Human-Debugging of Machine Visual Recognition

Tuesday, January 10, 2012 - 3:47pm


Thursday, January 19, 2012
11:00 – 12:00 PM
Computer Science Conference Room, Harold Frank Hall Rm. 1132

HOST: B.S. Manjunath

SPEAKER: Devi Parikh
Research Assistant Professor, Toyota Technological Institute at Chicago

Title: Human-Debugging of Machine Visual Recognition


The problem of visual recognition is central towards the goal of
automatic image understanding. While a wide range of efforts have been
made in the computer vision community addressing different aspects of
various recognition problems, machine performance remains
unsatisfactory. Fortunately, we have access to a working system whose
performance we wish to replicate – the human visual recognition system!
It only seems natural to leverage it towards the goal of reliable
machine visual recognition.

In this talk, I will give an overview of our recently-introduced
“human-debugging” paradigm. It involves replacing various components of
a machine vision pipeline with human subjects, and examining the
resultant effect on recognition performance. Meaningful comparisons
identify the aspects of machine vision approaches that require future
research efforts. I will present several of our efforts within this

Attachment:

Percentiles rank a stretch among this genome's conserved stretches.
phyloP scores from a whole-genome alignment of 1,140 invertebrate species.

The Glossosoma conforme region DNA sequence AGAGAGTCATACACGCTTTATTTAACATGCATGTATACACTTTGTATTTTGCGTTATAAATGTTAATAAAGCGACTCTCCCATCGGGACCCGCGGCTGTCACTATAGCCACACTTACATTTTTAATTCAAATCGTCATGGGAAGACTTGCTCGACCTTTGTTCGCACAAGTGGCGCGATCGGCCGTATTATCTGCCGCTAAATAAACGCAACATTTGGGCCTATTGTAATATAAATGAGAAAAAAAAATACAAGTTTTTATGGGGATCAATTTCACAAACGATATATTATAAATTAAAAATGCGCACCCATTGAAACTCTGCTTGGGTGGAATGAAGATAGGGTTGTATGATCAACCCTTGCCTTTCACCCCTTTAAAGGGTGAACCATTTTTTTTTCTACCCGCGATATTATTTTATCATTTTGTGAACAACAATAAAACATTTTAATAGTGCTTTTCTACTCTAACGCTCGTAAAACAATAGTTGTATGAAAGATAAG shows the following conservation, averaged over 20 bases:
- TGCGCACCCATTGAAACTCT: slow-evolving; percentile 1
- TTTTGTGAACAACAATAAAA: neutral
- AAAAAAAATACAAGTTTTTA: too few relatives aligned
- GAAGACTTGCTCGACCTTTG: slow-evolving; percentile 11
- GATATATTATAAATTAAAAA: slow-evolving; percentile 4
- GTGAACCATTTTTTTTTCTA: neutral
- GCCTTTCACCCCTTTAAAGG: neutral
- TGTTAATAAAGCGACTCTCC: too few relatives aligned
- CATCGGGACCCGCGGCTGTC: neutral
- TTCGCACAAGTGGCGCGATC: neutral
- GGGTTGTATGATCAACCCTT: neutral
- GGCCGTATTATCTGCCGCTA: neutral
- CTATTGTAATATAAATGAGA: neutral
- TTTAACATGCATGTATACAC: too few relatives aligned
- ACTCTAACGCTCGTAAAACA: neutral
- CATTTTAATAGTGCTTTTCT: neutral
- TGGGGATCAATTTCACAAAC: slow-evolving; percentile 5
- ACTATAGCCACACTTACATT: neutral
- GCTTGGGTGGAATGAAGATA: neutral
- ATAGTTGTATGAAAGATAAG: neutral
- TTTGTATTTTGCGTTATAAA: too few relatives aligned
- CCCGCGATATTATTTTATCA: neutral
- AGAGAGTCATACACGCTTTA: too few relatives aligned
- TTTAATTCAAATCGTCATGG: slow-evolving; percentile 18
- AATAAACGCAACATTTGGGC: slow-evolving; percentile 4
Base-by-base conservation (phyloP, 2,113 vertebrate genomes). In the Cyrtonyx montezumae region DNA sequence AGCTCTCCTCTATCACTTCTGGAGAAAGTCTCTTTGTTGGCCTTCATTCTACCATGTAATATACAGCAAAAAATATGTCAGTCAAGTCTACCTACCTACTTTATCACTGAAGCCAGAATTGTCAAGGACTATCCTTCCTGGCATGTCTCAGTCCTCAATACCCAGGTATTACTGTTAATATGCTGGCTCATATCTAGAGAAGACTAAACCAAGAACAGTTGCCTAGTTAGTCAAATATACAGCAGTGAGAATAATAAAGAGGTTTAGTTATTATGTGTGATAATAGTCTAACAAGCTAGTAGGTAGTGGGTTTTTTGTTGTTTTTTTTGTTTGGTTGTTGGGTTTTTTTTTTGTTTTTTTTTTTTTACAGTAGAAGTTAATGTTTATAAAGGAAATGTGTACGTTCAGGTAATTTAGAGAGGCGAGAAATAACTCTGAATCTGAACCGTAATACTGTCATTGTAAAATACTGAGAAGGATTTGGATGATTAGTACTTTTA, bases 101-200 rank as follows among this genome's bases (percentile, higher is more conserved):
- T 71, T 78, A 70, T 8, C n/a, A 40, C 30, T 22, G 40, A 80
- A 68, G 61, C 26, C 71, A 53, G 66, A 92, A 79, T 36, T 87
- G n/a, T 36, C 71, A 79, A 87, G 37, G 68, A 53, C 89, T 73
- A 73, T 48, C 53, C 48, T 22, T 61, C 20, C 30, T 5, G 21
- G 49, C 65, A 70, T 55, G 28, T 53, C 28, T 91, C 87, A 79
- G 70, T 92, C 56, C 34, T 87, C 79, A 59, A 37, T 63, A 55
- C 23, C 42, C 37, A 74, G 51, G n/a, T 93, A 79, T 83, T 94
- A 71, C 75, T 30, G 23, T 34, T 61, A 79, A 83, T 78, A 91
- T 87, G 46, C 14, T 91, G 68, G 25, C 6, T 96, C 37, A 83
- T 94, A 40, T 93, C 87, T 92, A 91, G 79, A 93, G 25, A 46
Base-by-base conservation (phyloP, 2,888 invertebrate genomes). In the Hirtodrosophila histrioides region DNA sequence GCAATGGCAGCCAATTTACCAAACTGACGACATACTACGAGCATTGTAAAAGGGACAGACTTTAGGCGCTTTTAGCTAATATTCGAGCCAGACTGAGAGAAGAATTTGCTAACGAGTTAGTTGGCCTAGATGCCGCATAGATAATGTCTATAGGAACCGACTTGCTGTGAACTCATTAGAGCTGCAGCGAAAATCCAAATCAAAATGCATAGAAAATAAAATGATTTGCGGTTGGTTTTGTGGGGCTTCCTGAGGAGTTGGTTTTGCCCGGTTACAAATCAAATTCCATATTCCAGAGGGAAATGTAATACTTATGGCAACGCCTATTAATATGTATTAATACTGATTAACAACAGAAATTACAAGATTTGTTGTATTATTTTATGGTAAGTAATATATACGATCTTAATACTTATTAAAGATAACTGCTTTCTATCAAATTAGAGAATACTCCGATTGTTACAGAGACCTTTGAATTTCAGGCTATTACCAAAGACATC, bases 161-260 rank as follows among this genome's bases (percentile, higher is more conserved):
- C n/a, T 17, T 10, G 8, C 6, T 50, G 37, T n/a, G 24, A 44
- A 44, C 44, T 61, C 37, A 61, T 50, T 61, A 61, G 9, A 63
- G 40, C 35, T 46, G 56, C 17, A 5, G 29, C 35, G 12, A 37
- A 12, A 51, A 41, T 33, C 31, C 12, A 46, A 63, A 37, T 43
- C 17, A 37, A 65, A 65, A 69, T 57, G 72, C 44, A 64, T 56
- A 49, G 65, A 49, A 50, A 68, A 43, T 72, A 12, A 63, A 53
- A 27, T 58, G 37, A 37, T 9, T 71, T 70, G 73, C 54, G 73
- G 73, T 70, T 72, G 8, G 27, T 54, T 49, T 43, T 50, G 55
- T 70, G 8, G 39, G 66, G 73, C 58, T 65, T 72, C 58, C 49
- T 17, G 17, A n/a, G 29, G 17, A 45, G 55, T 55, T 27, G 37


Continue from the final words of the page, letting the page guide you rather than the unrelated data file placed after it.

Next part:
framework that address image classification (CVPR’10, ICCV’11), object
recognition (CVPR’08, PAMI’11, ICCV’11) and person detection (CVPR’11).
Besides computer vision, human-debugging is also broadly applicable to
other areas in AI such as speech recognition and machine translation.

For image classification, I will describe our work on evaluating the
relative importance of image representations, learning algorithms and
amounts of training data. We found image representation to be the most
important factor. We further evaluated the relative importance of local
and global information in images, and found that further advancement in
modeling global information in images is crucial. For object
recognition, we studied the roles of appearance and contextual
information for machine and human recognition. Inspired by our findings,
we proposed a novel contextual cue that exploits unlabeled regions in
images, which are often ignored by existing contextual models. Our
proposed cue significantly boosts performance of a slew of existing
object detectors. Finally, for person detection we analyzed a
state-of-art parts-based person detection model and found part-detection
to be the weakest link.


Devi Parikh is a Research Assistant Professor at TTI-Chicago, an
academic computer science institute affiliated with University of
Chicago. She received her M.S. and Ph.D. degrees from the Electrical and
Computer Engineering department at Carnegie Mellon University in 2007
and 2009 respectively, advised by Tsuhan Chen. She received her B.S. in
Electrical and Computer Engineering from Rowan University in 2005.

Her research interests include computer vision and AI in general.
Recently, she has been involved in leveraging human-machine
collaborations for building smarter machines. She was a recipient of the
Carnegie Mellon Dean’s Fellowship, National Science Foundation Graduate
Research Fellowship, and the 2011 Marr Prize awarded at ICC